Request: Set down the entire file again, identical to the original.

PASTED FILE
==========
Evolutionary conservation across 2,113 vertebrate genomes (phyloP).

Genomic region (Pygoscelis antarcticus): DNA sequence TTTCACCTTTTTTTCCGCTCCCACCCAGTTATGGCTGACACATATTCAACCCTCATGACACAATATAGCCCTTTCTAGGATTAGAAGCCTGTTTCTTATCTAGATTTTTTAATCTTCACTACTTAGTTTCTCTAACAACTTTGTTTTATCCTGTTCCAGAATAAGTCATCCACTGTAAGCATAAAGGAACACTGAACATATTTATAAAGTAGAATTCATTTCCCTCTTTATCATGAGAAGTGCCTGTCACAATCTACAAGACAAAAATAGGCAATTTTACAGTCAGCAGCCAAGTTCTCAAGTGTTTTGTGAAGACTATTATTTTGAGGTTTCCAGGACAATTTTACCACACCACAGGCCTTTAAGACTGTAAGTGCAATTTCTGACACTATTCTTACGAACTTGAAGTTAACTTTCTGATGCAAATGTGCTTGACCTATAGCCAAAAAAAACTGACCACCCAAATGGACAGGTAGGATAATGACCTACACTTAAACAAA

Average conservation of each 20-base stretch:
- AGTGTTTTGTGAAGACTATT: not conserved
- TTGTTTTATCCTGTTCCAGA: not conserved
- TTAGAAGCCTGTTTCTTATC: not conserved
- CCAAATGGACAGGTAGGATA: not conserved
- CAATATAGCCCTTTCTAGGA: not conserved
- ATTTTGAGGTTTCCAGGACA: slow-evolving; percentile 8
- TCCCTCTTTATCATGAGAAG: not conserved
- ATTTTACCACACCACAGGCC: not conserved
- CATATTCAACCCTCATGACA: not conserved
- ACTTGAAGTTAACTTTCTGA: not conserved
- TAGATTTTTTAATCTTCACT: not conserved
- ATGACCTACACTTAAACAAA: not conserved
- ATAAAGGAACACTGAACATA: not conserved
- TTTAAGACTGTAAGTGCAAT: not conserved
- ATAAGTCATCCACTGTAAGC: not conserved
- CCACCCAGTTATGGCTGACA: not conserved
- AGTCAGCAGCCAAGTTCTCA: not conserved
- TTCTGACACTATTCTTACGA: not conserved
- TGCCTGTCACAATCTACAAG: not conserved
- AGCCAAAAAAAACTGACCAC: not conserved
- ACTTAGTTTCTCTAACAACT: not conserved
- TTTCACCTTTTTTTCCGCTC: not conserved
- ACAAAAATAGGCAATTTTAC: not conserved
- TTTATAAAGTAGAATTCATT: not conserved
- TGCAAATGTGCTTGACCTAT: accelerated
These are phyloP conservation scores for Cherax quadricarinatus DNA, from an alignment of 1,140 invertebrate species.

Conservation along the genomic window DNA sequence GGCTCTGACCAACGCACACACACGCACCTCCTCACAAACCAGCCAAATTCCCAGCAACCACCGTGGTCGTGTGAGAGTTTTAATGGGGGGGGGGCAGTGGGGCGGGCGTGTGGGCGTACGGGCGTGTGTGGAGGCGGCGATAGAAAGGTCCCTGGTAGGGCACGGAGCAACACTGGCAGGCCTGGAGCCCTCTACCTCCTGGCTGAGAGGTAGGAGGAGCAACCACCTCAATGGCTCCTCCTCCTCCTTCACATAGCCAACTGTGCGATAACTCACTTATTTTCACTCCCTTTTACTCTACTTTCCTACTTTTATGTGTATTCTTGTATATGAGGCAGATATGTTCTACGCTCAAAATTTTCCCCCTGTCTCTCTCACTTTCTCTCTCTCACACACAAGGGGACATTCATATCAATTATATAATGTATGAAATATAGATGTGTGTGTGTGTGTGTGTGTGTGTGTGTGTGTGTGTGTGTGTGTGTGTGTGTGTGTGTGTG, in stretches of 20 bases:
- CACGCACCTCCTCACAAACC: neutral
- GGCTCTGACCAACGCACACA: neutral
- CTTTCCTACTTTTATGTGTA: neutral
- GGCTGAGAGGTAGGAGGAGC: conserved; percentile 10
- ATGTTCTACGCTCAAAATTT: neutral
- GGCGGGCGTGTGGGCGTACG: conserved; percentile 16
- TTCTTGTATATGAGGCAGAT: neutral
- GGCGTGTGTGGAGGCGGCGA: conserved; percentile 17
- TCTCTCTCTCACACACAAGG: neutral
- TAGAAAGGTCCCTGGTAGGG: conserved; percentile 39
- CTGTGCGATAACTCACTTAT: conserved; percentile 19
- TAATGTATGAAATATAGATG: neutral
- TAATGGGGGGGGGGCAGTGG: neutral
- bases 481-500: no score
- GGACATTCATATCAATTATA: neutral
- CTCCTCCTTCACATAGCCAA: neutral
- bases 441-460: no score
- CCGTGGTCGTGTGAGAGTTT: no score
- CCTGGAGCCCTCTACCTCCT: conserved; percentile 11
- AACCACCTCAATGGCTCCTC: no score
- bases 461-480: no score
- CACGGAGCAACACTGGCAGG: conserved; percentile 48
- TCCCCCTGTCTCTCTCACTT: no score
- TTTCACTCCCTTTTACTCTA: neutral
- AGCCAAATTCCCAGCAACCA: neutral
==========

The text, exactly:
Evolutionary conservation across 2,113 vertebrate genomes (phyloP).

Genomic region (Pygoscelis antarcticus): DNA sequence TTTCACCTTTTTTTCCGCTCCCACCCAGTTATGGCTGACACATATTCAACCCTCATGACACAATATAGCCCTTTCTAGGATTAGAAGCCTGTTTCTTATCTAGATTTTTTAATCTTCACTACTTAGTTTCTCTAACAACTTTGTTTTATCCTGTTCCAGAATAAGTCATCCACTGTAAGCATAAAGGAACACTGAACATATTTATAAAGTAGAATTCATTTCCCTCTTTATCATGAGAAGTGCCTGTCACAATCTACAAGACAAAAATAGGCAATTTTACAGTCAGCAGCCAAGTTCTCAAGTGTTTTGTGAAGACTATTATTTTGAGGTTTCCAGGACAATTTTACCACACCACAGGCCTTTAAGACTGTAAGTGCAATTTCTGACACTATTCTTACGAACTTGAAGTTAACTTTCTGATGCAAATGTGCTTGACCTATAGCCAAAAAAAACTGACCACCCAAATGGACAGGTAGGATAATGACCTACACTTAAACAAA

Average conservation of each 20-base stretch:
- AGTGTTTTGTGAAGACTATT: not conserved
- TTGTTTTATCCTGTTCCAGA: not conserved
- TTAGAAGCCTGTTTCTTATC: not conserved
- CCAAATGGACAGGTAGGATA: not conserved
- CAATATAGCCCTTTCTAGGA: not conserved
- ATTTTGAGGTTTCCAGGACA: slow-evolving; percentile 8
- TCCCTCTTTATCATGAGAAG: not conserved
- ATTTTACCACACCACAGGCC: not conserved
- CATATTCAACCCTCATGACA: not conserved
- ACTTGAAGTTAACTTTCTGA: not conserved
- TAGATTTTTTAATCTTCACT: not conserved
- ATGACCTACACTTAAACAAA: not conserved
- ATAAAGGAACACTGAACATA: not conserved
- TTTAAGACTGTAAGTGCAAT: not conserved
- ATAAGTCATCCACTGTAAGC: not conserved
- CCACCCAGTTATGGCTGACA: not conserved
- AGTCAGCAGCCAAGTTCTCA: not conserved
- TTCTGACACTATTCTTACGA: not conserved
- TGCCTGTCACAATCTACAAG: not conserved
- AGCCAAAAAAAACTGACCAC: not conserved
- ACTTAGTTTCTCTAACAACT: not conserved
- TTTCACCTTTTTTTCCGCTC: not conserved
- ACAAAAATAGGCAATTTTAC: not conserved
- TTTATAAAGTAGAATTCATT: not conserved
- TGCAAATGTGCTTGACCTAT: accelerated
These are phyloP conservation scores for Cherax quadricarinatus DNA, from an alignment of 1,140 invertebrate species.

Conservation along the genomic window DNA sequence GGCTCTGACCAACGCACACACACGCACCTCCTCACAAACCAGCCAAATTCCCAGCAACCACCGTGGTCGTGTGAGAGTTTTAATGGGGGGGGGGCAGTGGGGCGGGCGTGTGGGCGTACGGGCGTGTGTGGAGGCGGCGATAGAAAGGTCCCTGGTAGGGCACGGAGCAACACTGGCAGGCCTGGAGCCCTCTACCTCCTGGCTGAGAGGTAGGAGGAGCAACCACCTCAATGGCTCCTCCTCCTCCTTCACATAGCCAACTGTGCGATAACTCACTTATTTTCACTCCCTTTTACTCTACTTTCCTACTTTTATGTGTATTCTTGTATATGAGGCAGATATGTTCTACGCTCAAAATTTTCCCCCTGTCTCTCTCACTTTCTCTCTCTCACACACAAGGGGACATTCATATCAATTATATAATGTATGAAATATAGATGTGTGTGTGTGTGTGTGTGTGTGTGTGTGTGTGTGTGTGTGTGTGTGTGTGTGTGTGTGTG, in stretches of 20 bases:
- CACGCACCTCCTCACAAACC: neutral
- GGCTCTGACCAACGCACACA: neutral
- CTTTCCTACTTTTATGTGTA: neutral
- GGCTGAGAGGTAGGAGGAGC: conserved; percentile 10
- ATGTTCTACGCTCAAAATTT: neutral
- GGCGGGCGTGTGGGCGTACG: conserved; percentile 16
- TTCTTGTATATGAGGCAGAT: neutral
- GGCGTGTGTGGAGGCGGCGA: conserved; percentile 17
- TCTCTCTCTCACACACAAGG: neutral
- TAGAAAGGTCCCTGGTAGGG: conserved; percentile 39
- CTGTGCGATAACTCACTTAT: conserved; percentile 19
- TAATGTATGAAATATAGATG: neutral
- TAATGGGGGGGGGGCAGTGG: neutral
- bases 481-500: no score
- GGACATTCATATCAATTATA: neutral
- CTCCTCCTTCACATAGCCAA: neutral
- bases 441-460: no score
- CCGTGGTCGTGTGAGAGTTT: no score
- CCTGGAGCCCTCTACCTCCT: conserved; percentile 11
- AACCACCTCAATGGCTCCTC: no score
- bases 461-480: no score
- CACGGAGCAACACTGGCAGG: conserved; percentile 48
- TCCCCCTGTCTCTCTCACTT: no score
- TTTCACTCCCTTTTACTCTA: neutral
- AGCCAAATTCCCAGCAACCA: neutral